‘Our government owes them more than $50M for the years our discriminatory tax code left them out….’
(Kaylee McGhee, Liberty Headlines) Presidential hopeful Sen. Elizabeth Warren, D-Mass., reintroduced a gay reparations bill that would repay LGBT couples nearly $57 million in tax refunds.
The Refund Equality Act, originally introduced in 2017, would allow LGBT couples married before same-sex marriage was legalized in 2013 to file for amended tax returns.
“It wasn’t until marriage equality became law that gay & lesbian couples could jointly file tax returns — so they paid more in taxes. Our government owes them more than $50M for the years our discriminatory tax code left them out. We must right these wrongs,” Warren wrote on Twitter.
I’m glad to introduce the Refund Equality Act in the Senate. Our bill ensures legally-married, same-sex couples can claim the tax refunds they earned, but were denied before marriage equality was the law of the land. https://t.co/01rgfSiXUQ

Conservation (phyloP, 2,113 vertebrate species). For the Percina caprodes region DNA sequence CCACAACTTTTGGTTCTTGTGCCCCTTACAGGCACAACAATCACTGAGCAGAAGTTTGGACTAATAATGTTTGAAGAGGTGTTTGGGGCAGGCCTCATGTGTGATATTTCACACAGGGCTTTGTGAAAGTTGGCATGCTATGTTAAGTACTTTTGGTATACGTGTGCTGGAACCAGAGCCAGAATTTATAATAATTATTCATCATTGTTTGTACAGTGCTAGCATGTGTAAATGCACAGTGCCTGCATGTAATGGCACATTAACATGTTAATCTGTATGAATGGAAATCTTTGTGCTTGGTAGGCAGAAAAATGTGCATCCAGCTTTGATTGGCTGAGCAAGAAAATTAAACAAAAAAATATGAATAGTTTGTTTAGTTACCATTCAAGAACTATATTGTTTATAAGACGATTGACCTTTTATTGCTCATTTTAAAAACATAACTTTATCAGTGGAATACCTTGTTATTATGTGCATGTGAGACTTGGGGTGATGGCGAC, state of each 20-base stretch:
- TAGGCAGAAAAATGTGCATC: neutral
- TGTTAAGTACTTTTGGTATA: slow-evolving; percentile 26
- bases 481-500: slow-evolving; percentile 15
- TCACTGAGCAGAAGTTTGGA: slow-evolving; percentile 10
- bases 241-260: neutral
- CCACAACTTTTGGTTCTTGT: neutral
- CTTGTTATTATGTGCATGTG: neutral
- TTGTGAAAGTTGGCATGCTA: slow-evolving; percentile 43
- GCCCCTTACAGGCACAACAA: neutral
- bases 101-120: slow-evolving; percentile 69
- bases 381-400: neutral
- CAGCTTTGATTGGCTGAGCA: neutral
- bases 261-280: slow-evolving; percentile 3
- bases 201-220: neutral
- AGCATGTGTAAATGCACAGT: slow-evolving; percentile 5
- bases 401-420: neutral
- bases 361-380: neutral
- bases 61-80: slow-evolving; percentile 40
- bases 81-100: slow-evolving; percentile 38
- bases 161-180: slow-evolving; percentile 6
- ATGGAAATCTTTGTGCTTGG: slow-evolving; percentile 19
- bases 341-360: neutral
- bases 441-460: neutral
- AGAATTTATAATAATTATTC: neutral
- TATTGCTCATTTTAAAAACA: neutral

— Elizabeth Warren (@ewarren) June 20, 2019
According to a press release by Warren’s office, the bill is co-sponsored by 42 other Democratic senators, including Minority Leader Chuck Schumer, D-N.Y.
Warren similarly supports reparations for black Americans who were economically affected by slavery.
Earlier this year, Warren threw her support behind a bill that would introduce “systemic, structural changes to address” the “much steeper hill” African Americans have to “climb.”
“We must confront the dark history of slavery and government-sanctioned discrimination in this country that has had many consequences including undermining the ability of Black families to build wealth in America for generations,” Warren said in a statement to Reuters.
Warren’s gay reparations bill complements the Promoting Respect for Individuals’ Dignity and Equality, dubbed the PRIDE Act, that was introduced to Congress by Rep. Judy Chu, D-Calif.
If it passes, the PRIDE Act would allow same-sex couples married before 2013 to file for refunds with the IRS.
“This bill will correct an older injustice against same-sex couples and put money directly back into the pockets of families who have earned it,” Chu said in a statement. “For too long, discriminatory laws penalized same-sex married couples by denying them the ability to file jointly and claim tax refunds they were entitled… Because of IRS restrictions, these couples cannot amend their returns to claim reimbursement credits for many prior tax years. The PRIDE Act solves this problem.”